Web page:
New school year, new rules: Simple strategies for limiting your daughter’s internet usage during the school term
The beginning of a new school year is a moment of great expectation: pencils are sharpened, exercise books are crisp, and hope abounds for new friendships, successes and growth. It’s also a time when a window opens for change at home and at school: new wakeup times, new rotas, new timetables.
This is a perfect moment for parents to think about how they want their kids to engage with social media – and introduce any new rules for the school year. A recent study found that over half of teens text more over the summer holidays, making the need for a serious conversation about use and limits even more vital.
Most teenage girls need their parents to limit their social media use. They are not able to do it on their own. Many girls are addicted to social media because, simply put, they are addicted to their relationships. And social media intensifies the insecurity many girls already feel about their relationships.
In 2010, only three out of ten young people had rules limiting technology use. But here’s the good news: kids with rules used social media three hours less than peers with no rules. As hard as this battle can be, it’s worth it. In Odd Girl Out, Rachel Simmons lists strategies for parents to limit social media use. Here are a few:
1. Create a mobile phone parking area. Establish a place in your home where mobile phones are deposited and charged (and, if possible, silenced) during preset times. It might be during homework time, dinner, or when friends come over. With fewer external stimuli, family members can focus on each other and on important tasks.
2. Prohibit sleeping with phones. Many girls rest their phones under their the pillows or on their chests so they can wake up if someone texts. If drama is afoot, late night texts quickly become irrational and explosive. Girls lose sleep, too. Park the phone at night somewhere else, and if you’re not sure she’ll leave it there, put it under your own pillow and turn it off. Yes, I’m serious.
3. Limit social media during homework. With the constant disruption of a vibrating phone or blinking chat window, kids do not develop habits to sustain longer periods of work, focus and thought. Scientists call this study time ‘rich learning,’ the kind of knowledge required for higher order thinking tasks like math and reading. With social media used during homework, kids end up multitasking, or switching rapidly between different tasks. Multitasking does not allow for rich learning and results in epic amounts of distraction.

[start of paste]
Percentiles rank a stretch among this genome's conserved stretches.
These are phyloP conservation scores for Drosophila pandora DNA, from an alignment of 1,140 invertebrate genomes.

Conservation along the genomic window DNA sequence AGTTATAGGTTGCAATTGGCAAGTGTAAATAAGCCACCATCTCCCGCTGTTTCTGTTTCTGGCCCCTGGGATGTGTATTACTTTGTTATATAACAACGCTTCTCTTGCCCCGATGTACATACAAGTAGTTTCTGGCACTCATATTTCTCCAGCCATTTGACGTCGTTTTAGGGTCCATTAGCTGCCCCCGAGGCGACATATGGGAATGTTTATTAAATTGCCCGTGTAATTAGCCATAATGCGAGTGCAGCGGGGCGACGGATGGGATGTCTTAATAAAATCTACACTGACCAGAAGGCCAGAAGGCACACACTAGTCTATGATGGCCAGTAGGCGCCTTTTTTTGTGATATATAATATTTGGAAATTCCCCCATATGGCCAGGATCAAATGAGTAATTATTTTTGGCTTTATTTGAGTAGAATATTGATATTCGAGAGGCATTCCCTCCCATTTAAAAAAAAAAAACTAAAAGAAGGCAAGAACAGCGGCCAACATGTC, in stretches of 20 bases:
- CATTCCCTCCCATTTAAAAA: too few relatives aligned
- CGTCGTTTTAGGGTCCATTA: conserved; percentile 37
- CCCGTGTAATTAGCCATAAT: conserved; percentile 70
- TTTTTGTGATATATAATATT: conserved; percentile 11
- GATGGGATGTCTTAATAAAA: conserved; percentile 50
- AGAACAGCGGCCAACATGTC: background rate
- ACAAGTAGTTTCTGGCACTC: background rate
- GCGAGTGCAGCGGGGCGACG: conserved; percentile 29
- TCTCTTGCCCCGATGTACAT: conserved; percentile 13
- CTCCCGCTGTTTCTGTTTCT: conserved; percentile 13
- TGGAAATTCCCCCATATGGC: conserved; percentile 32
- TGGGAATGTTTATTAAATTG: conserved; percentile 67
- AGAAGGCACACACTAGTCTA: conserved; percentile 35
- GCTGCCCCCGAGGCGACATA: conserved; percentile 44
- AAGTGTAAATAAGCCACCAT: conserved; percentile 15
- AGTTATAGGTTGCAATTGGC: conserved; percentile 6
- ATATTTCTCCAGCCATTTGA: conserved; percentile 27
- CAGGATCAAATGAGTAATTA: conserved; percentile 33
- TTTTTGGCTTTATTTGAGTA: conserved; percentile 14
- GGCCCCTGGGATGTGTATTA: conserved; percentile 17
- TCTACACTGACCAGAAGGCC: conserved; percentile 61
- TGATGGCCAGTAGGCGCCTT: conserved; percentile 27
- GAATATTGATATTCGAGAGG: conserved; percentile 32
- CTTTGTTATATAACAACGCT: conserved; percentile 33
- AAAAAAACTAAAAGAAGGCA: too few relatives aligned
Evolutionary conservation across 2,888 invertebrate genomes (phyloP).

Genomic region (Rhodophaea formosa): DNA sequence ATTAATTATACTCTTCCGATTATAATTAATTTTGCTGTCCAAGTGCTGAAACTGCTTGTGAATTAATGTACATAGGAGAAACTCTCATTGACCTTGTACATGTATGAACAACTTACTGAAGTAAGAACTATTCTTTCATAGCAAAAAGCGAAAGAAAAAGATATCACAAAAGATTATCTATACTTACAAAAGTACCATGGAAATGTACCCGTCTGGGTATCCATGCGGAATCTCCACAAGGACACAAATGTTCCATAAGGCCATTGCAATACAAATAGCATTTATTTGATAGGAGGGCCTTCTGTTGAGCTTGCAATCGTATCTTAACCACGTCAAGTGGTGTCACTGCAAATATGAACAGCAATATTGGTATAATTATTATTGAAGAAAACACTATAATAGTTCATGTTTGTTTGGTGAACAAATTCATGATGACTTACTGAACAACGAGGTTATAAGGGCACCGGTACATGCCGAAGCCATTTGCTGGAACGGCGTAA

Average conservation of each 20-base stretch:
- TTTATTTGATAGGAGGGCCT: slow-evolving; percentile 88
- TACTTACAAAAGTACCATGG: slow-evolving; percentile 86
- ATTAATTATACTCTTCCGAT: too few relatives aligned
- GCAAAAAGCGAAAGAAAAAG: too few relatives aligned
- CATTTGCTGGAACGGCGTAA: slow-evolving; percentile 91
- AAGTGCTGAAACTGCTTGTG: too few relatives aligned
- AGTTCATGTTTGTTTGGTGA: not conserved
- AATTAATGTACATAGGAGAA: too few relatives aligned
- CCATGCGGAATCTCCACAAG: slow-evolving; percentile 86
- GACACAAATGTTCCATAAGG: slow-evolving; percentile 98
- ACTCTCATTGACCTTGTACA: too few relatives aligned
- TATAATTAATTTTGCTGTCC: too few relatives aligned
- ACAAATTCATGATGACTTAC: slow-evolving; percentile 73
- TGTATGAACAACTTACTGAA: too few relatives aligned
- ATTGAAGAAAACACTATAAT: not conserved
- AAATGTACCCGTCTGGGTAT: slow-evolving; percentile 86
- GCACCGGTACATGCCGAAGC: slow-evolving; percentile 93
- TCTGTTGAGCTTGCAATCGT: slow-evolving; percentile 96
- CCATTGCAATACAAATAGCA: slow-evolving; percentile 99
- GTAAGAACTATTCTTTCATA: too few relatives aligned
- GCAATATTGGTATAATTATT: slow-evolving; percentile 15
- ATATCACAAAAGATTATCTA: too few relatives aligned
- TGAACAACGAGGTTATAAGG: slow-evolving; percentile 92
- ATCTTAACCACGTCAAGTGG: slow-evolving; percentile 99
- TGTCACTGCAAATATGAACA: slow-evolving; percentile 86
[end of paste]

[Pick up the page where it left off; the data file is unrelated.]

If moderating Internet access is not an option, focus on the mobile phone. Implement a 15 minute texting break following 45 minutes of work without a phone. Internet safety expert Lori Getz suggests asking kids to try homework one night while using social media, then the next night without it. After the two nights, talk with your daughter about the difference in learning, efficiency and effectiveness she experienced.
As you undertake these changes, keep a few things in mind:
1. Change takes time. Remember, you are developing new habits in your family. This means repeating something over and over again, understanding that some days will be harder than others. Sticking to it, no matter what, is key. If you’ve ever accomplished an athletic feat, remember how long it took to train, and how you gradually progressed. Same is true here.
2. Don’t give in at first. Just like a teacher who has to establish her authority with the class before she makes exceptions and softens up, you must also be the heavy until your rules are respected.
3. Explain why. Let your kids know why these rules are important to you, and to them. It doesn’t mean negotiating. It means showing your kids you respect them as individuals who deserve to understand why they must comply with certain expectations.
Odd Girl Out: How to help your daughter navigate the world of friendships, bullying and cliques – in the classroom and online by educator and bullying expert Rachel Simmons is available to buy now to buy now from all good bookshops. You can also download this title as an ebook from all the major ebook retailers, so you can read it on your Kindle, iPad, Kobo or Sony Reader. To find out more, visit www.rachelsimmons.com.
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